Barriers to Democracy: The Other Side of Social Capital in Palestine and the Arab World

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Princeton University Press, 2007 - Political Science - 173 pages
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"This is social science at its absolute best. This book uses empirical data from the Arab world to point out flaws in our conventional wisdom about the importance of civil societies in a democracy. Everyone who cares about democratic theory needs to confront these findings, and anyone who wants to understand the failure of American efforts to promote democracy in the Middle East could do no better than start with this book."--Lisa Anderson, Columbia University

"A very impressive and highly original study that is rich in analysis and theoretical insight, not only about Palestinian politics during the Oslo period, but also about the conditions under which civic associations do and do not foster attitudes and behaviors that contribute to democratization in the broader Arab world."--Mark Tessler, University of Michigan

"This book fills an important gap in the wide literature on civil society. It notably expands upon this literature, both substantively, through unique and important survey data, and theoretically, in an argument that asks us to rethink how regime types affect the connections between participation in civic associations and democratic attitudes. By doing so, it not only contributes to the academic literature--which has largely assumed that lessons drawn from democracies can be applied to authoritarian regimes--but it also prompts rethinking in the policy debates over democratization. Academics and policymakers will find much of value in rethinking politics not only in Palestine and the Arab world, but also in authoritarian regimes elsewhere."--Ellen M. Lust-Okar, Yale University

"Taking as a point of departure the substantial work on civil society, Amaney Jamal engages a set of issues that are critical to understanding the paths of and possibilities for democratic transitions. In an academic and policy atmosphere in which building democracy abroad, especially in the Middle East, has become one of the most commonly discussed goals, her book should appeal to a wide audience."--Laurie A. Brand, author of "Citizens Abroad: Emigration and the State in the Middle East and North Africa"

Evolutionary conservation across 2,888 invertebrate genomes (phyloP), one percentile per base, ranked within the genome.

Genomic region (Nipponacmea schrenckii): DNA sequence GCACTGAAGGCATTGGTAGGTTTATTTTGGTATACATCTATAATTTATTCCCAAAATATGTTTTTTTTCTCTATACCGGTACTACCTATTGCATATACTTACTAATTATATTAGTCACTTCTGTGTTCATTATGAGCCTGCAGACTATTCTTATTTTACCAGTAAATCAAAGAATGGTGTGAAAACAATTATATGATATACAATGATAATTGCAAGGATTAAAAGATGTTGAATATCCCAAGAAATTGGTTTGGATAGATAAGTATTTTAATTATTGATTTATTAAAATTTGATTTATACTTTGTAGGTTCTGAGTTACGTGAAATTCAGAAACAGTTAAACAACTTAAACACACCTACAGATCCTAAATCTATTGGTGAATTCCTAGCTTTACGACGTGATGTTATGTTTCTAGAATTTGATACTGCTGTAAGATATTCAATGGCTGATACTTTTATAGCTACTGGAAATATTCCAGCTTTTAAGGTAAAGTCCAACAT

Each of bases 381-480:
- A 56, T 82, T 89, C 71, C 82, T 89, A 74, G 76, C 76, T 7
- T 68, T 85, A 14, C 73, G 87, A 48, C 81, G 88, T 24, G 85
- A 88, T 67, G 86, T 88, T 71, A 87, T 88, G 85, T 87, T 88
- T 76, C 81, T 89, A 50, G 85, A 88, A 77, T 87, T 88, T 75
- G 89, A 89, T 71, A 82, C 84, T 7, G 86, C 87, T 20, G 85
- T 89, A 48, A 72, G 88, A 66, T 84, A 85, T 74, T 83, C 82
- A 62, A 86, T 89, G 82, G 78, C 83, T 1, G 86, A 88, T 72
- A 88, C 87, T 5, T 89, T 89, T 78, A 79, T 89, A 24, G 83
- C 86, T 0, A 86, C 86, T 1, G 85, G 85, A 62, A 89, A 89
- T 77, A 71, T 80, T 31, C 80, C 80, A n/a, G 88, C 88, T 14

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Contents

Introduction Democratic Outcomes and Associational Life
1
Associations in Western Democratic Contexts
3
Associational Life in Palestine
10
The Associational Puzzle
13
Clientelism and Patronage
14
Associational Life in the Centralized Authoritarian Context of the West Bank
21
The Failure of Oslo PNA Corruption and Democracy
22
Political Contextual Difference and Associational Life
25
A Note on Selfselection and Causality
93
Conclusion
94
Beyond Palestine Morocco Jordan and Egypt
96
Trust and Associational Life in Morocco
98
A Historical Overview
101
Solidifying Authoritarianism or Political Liberalization
104
The Evolution of Associational Life
107
Associations and the Regime
109

The Polarization of Associational Life in the West Bank? Historical Overview
26
Palestinian Political and Civil Life under Occupation
31
Associational Life PostOslo
36
Corruption Patronage Clientelism and the PNA
41
The PNA and the PLC
43
Rule of Law the Judiciary and the PNA
45
Associational Life and PNA Corruption
47
Conclusion
49
The Polarization of Palestinian Associational Life
50
The Palestinian Associational Terrain
51
Factionalism
58
The Peace Process with Israel and the Realities Associated with Olso
61
Donor Monies
66
Conclusion
74
Trust Engagement and Democracy
77
The Polarization of Palestinian Civil Society
79
Association Membership and Support for the PNA
83
Examining Interpersonal Trust and Civic Engagement
85
The Associational Landscape
89
Political Parties and the Moroccan Regime
111
The Media
113
Civic Attitudes and Associational Realities in Morocco
115
Associational Life in Jordan and Egypt
119
Civil Society and Polarization
121
Conclusion
125
Conclusion Toward a Theory of Democratic Citizenship in StateCentralized Nations
127
Civic Engagement Support for Democratic Institutions and Associational Realities in the West Bank
131
Civic Engagement and Interpersonal Trust among Association Members
133
The Art of Association
135
A Note about Democratizations
137
APPENDIXES
139
Survey Questions and Coding of Association Members
141
Survey Questions and Coding of General Palestinian Population
147
Survey Questions and Coding of General Moroccan Population World Values Survey Questions
150
Bibliography
153
Index
165
Copyright

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About the author (2007)

Amaney A. Jamal is associate professor of politics at Princeton University and the author of "Barriers to Democracy" (Princeton).

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